The leading platform for creating and operating real-time 3D content, Unity, announced support for ROS 2. To showcase this, they launched a demo of a warehouse environment and a Turtlebot 3 mobile robot with simulated LIDAR and motor controllers. Robotics-Nav2-SLAM demonstrates how to get started with simulating simultaneous localization and mapping (SLAM) and navigation for autonomous mobile robots with Unity and ROS 2.
Unity aims to give developers access to the interfaces built to make communicating with ROS or ROS 2 easy. This will allow you to import existing robot configurations directly from URDF files with a URDF Importer, and start exercising your robot against Unity’s rendering pipeline and physics simulation.
In mid-August, Intel told CRN that it is ‘winding down’ the company’s portfolio of high-tech cameras and sensors that were built for computer vision applications like robotics and digital signage to focus on its core business. And the community was shocked by this. Intel’s RealSense camera is a great piece for stereo depth sensing. Intel has the resources to make sensors with excellent performance and sell them relatively cost-effectively, and they’ve done exactly that. For applications in direct sunlight or multiple camera sensing in a single computer, it was the best option.
A later report by IEEE Spectrum, put things in a better light. They report that Intel will continue to provide RealSense stereo cameras to people who want them for now, although long term, things don’t look good.
For the moment, they are going to keep supporting series D410, 415, 430, 450, modules
D415, 435, 435i integrated product lines and the Open Source SDK. But those reaching their end of life are LiDAR (L515), Facial Authentication (F450) and Tracking (T265) product lines this month. D455 will be EOL’ed but not the module. For more information please read the official announcement here.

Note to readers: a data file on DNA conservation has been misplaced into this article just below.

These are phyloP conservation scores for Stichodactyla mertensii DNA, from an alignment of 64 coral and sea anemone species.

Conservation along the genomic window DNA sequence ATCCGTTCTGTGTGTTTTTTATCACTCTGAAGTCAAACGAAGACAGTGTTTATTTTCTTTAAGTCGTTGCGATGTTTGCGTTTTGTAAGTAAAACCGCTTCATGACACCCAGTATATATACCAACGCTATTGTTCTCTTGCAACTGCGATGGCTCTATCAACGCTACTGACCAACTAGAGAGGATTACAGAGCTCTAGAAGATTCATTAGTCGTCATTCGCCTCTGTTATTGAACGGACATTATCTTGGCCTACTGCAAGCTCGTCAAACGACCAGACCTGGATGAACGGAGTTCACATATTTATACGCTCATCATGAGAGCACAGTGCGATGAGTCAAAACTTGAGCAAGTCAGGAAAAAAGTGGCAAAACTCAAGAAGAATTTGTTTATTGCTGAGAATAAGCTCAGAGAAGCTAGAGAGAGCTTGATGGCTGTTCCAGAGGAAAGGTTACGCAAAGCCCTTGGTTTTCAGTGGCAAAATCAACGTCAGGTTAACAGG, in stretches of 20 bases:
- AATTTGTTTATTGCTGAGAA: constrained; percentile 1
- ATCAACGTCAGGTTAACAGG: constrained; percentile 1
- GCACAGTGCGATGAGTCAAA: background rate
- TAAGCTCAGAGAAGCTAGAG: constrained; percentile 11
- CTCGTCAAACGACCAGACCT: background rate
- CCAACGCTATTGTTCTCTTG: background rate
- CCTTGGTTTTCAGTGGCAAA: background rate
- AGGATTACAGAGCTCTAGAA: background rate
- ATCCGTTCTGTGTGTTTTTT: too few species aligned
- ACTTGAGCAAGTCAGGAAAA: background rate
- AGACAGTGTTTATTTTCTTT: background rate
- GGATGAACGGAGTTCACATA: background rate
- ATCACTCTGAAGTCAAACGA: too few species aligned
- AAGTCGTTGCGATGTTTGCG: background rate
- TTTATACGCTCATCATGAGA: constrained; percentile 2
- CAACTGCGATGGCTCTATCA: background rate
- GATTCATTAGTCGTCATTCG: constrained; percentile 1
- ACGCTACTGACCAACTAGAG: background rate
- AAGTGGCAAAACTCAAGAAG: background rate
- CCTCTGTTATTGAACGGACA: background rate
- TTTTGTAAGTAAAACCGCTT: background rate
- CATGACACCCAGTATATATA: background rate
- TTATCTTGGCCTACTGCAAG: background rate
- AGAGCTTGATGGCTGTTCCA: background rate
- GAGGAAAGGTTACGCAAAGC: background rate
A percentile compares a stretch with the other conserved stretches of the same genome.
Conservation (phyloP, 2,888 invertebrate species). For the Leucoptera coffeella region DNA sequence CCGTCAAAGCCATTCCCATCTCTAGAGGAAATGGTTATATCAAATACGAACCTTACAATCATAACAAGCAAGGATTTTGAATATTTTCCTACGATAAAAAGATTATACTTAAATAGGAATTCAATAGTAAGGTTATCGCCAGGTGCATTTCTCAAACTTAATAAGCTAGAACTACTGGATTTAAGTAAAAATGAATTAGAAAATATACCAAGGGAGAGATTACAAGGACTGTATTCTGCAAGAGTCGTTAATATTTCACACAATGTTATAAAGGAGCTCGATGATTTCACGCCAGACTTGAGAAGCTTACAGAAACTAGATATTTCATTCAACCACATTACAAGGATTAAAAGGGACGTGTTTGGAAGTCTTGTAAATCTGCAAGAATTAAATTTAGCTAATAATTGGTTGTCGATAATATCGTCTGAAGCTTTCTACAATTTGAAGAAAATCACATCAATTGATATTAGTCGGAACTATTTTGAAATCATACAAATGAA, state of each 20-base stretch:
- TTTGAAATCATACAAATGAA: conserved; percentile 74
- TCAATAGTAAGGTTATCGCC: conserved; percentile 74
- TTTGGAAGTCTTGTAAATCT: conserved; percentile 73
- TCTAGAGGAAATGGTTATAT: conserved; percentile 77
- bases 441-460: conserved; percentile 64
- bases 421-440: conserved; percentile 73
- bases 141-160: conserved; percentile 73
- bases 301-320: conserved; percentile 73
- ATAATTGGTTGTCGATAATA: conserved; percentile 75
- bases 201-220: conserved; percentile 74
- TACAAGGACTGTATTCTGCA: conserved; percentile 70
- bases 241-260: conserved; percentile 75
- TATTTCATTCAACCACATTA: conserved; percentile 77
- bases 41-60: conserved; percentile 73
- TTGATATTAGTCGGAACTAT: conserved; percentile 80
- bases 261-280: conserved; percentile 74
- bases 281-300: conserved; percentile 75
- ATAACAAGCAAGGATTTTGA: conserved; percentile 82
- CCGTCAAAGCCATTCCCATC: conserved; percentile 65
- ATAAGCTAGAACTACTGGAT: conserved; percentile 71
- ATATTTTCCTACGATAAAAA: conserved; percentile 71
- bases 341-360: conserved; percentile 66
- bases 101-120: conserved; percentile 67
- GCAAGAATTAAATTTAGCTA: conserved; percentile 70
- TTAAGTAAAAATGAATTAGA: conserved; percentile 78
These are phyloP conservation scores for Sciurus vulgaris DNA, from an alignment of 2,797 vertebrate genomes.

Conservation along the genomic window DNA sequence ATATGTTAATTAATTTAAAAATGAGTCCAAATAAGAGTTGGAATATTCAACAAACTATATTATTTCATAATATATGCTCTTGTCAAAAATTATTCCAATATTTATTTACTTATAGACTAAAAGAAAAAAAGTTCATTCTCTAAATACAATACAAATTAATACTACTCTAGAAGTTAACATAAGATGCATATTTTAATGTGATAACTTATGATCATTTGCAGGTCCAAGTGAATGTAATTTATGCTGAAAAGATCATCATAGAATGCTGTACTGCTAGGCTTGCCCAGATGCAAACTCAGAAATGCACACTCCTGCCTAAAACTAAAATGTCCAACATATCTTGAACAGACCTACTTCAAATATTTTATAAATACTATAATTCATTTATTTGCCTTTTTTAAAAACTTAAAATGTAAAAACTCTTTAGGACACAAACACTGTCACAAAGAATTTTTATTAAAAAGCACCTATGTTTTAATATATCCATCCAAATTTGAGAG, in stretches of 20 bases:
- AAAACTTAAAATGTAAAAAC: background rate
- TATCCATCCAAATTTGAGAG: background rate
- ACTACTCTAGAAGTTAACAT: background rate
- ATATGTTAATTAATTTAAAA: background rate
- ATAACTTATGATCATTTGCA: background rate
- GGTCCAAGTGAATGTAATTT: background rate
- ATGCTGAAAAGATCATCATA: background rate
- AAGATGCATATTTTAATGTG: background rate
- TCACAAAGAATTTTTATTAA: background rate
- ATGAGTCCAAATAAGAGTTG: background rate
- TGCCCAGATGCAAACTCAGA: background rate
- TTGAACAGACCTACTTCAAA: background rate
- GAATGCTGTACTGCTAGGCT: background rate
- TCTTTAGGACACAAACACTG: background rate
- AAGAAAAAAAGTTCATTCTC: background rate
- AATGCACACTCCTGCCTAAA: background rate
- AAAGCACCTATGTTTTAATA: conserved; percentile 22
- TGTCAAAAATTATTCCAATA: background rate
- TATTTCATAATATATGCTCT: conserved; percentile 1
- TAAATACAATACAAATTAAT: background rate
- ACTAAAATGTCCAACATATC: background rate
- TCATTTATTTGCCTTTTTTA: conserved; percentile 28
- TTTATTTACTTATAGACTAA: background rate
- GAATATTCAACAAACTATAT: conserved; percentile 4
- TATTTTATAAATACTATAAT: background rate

Looking for alternatives? Well, this is the best place to start. The community has been talking about the Orbecc depth cameras, Luxonis OAK-D, Structure Core by Occipital, among others. Ultimately, while your price range and technical requirements will be your main criteria, having the feedback of the community is the best decision tool.<noscript> <img alt="" src="https://res.cloudinary.com/canonical/image/fetch/f_auto,q_auto,fl_sanitize,c_fill,w_720/https://lh4.googleusercontent.com/9kdcErG7l7hCGS1ndS_iK2fyAxRaD2yp5XIsDhNl0xPCs3SrfdEcbP_eTOo6rE3d4qKmLbxkzp_wSLHIqU_aXVynyeWcZpaV4q2ZLRhMJWU_vtS_JkXqg1ObOe6fZhSEb-vMkFf_=s0" width="720" /> </noscript> Open source robotics – tutorial
Looking to start learning about micro-ROS? Sony announced that the SPRESENSE 10 22 works with micro-ROS, and the Renesas RA6M5 MCU, now officially supports micro-ROS. So if you want to learn how to use an ESP32, NuttX, and microROS together, this is the best place to start.